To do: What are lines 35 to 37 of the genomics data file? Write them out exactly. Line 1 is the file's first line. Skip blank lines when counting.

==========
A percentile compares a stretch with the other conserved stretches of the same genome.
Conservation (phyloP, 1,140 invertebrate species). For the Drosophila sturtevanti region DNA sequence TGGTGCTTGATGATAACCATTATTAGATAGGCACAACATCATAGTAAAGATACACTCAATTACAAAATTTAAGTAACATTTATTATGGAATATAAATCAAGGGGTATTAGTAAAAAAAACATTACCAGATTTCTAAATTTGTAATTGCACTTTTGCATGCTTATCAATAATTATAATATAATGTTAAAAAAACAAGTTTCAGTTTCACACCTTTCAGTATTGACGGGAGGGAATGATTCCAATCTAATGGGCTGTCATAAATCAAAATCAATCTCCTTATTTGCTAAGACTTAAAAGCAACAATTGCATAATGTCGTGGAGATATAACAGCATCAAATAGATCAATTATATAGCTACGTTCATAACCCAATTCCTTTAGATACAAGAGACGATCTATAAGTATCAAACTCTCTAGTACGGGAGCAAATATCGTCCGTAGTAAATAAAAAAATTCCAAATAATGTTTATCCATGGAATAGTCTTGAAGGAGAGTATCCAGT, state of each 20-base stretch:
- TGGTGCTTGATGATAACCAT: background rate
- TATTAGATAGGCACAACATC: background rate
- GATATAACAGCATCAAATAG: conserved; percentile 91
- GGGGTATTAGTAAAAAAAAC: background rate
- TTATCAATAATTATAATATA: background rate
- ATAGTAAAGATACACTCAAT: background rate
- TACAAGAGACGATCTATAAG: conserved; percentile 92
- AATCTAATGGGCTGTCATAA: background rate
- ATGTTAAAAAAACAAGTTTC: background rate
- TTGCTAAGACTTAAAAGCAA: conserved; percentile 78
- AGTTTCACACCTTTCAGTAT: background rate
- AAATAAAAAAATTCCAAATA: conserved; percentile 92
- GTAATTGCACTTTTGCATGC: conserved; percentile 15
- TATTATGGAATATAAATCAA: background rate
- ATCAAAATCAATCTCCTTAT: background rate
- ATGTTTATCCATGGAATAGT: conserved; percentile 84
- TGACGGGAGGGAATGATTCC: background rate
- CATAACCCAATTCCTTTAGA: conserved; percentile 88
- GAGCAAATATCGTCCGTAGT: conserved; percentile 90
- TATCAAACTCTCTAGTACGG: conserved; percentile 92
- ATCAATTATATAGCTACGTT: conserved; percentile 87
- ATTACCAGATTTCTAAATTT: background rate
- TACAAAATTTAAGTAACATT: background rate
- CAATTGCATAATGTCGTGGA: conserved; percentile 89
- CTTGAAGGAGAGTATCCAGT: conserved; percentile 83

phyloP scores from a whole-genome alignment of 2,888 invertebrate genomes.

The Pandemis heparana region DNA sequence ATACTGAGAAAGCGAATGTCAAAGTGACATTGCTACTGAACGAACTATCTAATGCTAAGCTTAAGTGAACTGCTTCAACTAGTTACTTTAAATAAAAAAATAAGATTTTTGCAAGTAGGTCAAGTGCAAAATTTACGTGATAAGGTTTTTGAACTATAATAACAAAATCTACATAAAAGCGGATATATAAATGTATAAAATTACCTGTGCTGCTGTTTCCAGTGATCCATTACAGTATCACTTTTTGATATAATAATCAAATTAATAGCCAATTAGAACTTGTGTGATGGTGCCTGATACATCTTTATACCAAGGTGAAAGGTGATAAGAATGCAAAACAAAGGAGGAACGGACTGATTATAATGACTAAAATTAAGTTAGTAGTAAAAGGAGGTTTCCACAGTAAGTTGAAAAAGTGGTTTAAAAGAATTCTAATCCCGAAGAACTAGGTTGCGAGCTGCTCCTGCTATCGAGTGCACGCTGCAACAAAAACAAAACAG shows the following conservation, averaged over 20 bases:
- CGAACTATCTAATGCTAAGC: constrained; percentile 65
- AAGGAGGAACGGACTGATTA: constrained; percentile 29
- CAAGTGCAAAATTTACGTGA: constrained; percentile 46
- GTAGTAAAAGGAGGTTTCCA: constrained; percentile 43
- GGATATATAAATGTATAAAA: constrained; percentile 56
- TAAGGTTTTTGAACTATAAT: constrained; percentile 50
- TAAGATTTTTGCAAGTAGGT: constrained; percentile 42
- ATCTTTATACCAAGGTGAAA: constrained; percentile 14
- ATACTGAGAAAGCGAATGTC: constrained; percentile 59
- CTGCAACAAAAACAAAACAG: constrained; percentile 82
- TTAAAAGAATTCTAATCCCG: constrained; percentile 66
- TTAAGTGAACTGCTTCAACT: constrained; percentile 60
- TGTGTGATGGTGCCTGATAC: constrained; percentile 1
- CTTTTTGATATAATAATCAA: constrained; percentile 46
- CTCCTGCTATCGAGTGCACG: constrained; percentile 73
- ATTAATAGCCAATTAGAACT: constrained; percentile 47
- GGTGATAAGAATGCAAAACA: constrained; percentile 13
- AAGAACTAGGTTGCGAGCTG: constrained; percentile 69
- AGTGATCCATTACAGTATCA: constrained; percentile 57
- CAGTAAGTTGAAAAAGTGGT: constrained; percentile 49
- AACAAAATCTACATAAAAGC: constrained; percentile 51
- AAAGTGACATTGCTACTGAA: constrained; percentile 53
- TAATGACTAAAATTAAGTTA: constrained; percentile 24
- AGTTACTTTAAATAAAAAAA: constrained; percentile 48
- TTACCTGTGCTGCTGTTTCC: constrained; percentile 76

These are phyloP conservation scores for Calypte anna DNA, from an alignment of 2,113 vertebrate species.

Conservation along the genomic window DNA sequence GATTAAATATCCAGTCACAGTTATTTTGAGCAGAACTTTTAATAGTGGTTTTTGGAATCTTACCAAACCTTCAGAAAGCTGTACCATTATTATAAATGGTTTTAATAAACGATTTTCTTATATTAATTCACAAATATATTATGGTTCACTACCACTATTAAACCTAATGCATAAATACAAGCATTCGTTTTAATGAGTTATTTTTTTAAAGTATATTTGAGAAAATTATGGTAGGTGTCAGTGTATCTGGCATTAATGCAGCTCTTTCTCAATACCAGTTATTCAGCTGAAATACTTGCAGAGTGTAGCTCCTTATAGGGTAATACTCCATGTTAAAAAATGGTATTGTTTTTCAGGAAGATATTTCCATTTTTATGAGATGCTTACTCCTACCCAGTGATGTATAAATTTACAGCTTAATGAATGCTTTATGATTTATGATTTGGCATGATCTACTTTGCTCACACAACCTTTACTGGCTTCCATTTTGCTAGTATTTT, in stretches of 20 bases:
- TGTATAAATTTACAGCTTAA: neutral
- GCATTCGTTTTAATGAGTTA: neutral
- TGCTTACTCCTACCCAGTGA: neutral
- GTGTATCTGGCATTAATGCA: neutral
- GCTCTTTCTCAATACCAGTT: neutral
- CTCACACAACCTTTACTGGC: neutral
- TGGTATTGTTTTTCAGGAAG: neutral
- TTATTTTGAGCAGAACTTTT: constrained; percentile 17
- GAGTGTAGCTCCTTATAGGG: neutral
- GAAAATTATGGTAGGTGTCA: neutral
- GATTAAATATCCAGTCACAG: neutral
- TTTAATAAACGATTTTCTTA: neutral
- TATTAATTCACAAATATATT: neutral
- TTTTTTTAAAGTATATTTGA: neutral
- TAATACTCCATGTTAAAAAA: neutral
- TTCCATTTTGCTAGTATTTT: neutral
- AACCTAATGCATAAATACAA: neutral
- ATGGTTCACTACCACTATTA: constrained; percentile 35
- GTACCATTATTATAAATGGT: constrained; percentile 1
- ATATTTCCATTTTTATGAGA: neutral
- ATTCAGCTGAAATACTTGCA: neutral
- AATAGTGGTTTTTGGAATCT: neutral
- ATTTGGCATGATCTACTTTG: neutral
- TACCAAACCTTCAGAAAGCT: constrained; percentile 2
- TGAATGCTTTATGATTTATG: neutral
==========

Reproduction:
- TAAGGTTTTTGAACTATAAT: constrained; percentile 50
- TAAGATTTTTGCAAGTAGGT: constrained; percentile 42
- ATCTTTATACCAAGGTGAAA: constrained; percentile 14